“Desperation Dyeing” gradient tutorial (for when nothing else works)

So this was my solution to the problem of liquid fabric dye (like Dylon or RIT) not “grabbing onto” my fabric. The colour would literally just drip out with the water and leave the fabric completely unaffected. (Hence the desperation!)

Step 1) MIX THOSE PAINTS: You can use any old regular fabric paint from a bottle. When straight up mixing them with water, they will flake and not mix evenly. That would clog up your spray bottle and ruin your fabric, so you don’t want that! That’s where the acrylic thinner comes in. You don’t need a lot, just a couple drops. Stir until you’ve got a thick, even, goopy mix. This is also the time to make sure you have the right colour.

Step 2) ADD WATER: Slowly add water until your paint mixture has the consistency of milk. Make sure you mix it well so you’ll get an even coat on your fabric. Then just pour into your spray bottle and test if it works. Set the spray bottle to the “mist” setting. You’ll want the smallest droplets to get the smoothest transition of colours.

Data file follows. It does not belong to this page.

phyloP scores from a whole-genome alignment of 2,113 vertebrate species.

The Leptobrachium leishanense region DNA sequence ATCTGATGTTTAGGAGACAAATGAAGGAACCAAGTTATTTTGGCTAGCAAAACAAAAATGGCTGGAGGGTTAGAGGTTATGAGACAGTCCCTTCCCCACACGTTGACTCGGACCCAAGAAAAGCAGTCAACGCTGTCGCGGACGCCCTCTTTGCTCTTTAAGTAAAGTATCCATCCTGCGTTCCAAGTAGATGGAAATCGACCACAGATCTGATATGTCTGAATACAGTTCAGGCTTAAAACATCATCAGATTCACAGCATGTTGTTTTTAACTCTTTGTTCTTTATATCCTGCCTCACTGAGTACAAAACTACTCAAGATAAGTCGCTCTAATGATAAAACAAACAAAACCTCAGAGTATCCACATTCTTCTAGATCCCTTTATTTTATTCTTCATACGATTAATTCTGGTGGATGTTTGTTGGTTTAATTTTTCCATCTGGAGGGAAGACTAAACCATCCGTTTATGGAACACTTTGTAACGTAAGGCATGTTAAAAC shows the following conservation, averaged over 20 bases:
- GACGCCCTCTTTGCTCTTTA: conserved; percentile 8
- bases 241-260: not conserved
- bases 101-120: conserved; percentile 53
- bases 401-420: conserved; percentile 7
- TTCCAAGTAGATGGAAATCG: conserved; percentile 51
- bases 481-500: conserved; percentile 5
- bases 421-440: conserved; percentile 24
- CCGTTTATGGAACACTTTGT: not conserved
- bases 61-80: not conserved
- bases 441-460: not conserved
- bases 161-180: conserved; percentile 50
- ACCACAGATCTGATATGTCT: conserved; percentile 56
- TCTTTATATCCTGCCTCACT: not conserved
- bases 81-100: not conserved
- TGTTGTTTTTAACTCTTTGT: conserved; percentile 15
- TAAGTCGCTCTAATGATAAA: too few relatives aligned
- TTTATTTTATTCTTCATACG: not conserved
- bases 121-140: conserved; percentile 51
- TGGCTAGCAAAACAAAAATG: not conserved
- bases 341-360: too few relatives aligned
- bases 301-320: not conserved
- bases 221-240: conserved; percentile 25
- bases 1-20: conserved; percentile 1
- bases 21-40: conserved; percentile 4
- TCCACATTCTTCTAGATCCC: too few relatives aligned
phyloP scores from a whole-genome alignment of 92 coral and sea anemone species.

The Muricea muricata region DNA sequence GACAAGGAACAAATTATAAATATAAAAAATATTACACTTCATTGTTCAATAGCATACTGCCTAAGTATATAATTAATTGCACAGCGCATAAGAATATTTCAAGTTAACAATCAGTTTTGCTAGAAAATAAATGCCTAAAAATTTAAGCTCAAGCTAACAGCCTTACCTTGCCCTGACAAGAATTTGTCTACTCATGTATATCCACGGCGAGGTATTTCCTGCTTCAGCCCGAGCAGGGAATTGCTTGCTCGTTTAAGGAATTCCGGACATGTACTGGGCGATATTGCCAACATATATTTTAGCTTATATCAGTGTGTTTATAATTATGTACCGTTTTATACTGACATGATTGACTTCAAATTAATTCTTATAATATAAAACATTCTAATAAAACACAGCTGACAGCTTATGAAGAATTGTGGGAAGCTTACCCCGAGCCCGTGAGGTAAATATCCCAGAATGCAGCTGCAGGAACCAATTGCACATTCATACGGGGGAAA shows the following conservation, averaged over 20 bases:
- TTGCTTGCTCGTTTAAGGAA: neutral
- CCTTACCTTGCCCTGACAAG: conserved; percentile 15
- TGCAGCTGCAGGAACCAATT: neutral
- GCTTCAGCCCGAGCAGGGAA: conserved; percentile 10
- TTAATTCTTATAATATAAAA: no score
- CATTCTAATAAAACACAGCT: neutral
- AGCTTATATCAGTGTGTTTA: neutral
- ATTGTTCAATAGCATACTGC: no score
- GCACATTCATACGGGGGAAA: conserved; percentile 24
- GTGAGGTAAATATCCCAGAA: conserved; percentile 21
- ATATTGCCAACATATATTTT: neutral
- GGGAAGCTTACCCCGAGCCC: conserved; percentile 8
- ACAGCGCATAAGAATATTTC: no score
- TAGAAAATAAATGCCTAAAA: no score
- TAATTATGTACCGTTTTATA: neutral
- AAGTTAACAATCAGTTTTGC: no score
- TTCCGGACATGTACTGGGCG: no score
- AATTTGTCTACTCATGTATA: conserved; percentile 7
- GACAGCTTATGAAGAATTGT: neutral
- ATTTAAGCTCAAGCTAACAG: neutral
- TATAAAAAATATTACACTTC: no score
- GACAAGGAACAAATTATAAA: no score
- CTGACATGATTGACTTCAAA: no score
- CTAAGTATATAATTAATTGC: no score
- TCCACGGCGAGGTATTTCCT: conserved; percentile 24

Step 3) SPRAY SPRAY SPRAY: This is the fun part
Mist your paint from about 30 cm distance. If you want a more intense colour you can move a little closer, but be mindful of stains or round spraymarks. How much you can play with this will depend on your fabric, so start from a distance and work your way closer. It’s best to start at the top of the gradient with your lightest colour, because the water and paint will travel down your fabric to the bottom (assuming you have your fabric on a hanger or a mannequin, which is recommended). Because of this, the different layers of paint will flow into one another and create a very gradual gradient. Let your paint dry after your have first misted your complete gradient. You can then assess whether the colour is deep enough. If not, repeat the above steps until you’re satisfied. I misted the top gradient (red->burgundy) three times, and the bottom one (burgundy->purple) five times.

Step 4) LET DRY: Don’t touch it while it’s drying! SERIOUSLY. You’ll make stains and mess up the water flow. After it’s dry, your fabric will feel a little stiffer, but not much. (It’s fabric paint after all, so it isn’t much of a problem.) And that’s all!

Washability will depend on the brand/quality/properties of the fabric paints used. I just need to iron mine on the backside and then it’s washable. When in doubt, consult the labels of your preferred paints.

Hope that helps, and happy gradienting!

– Sophie

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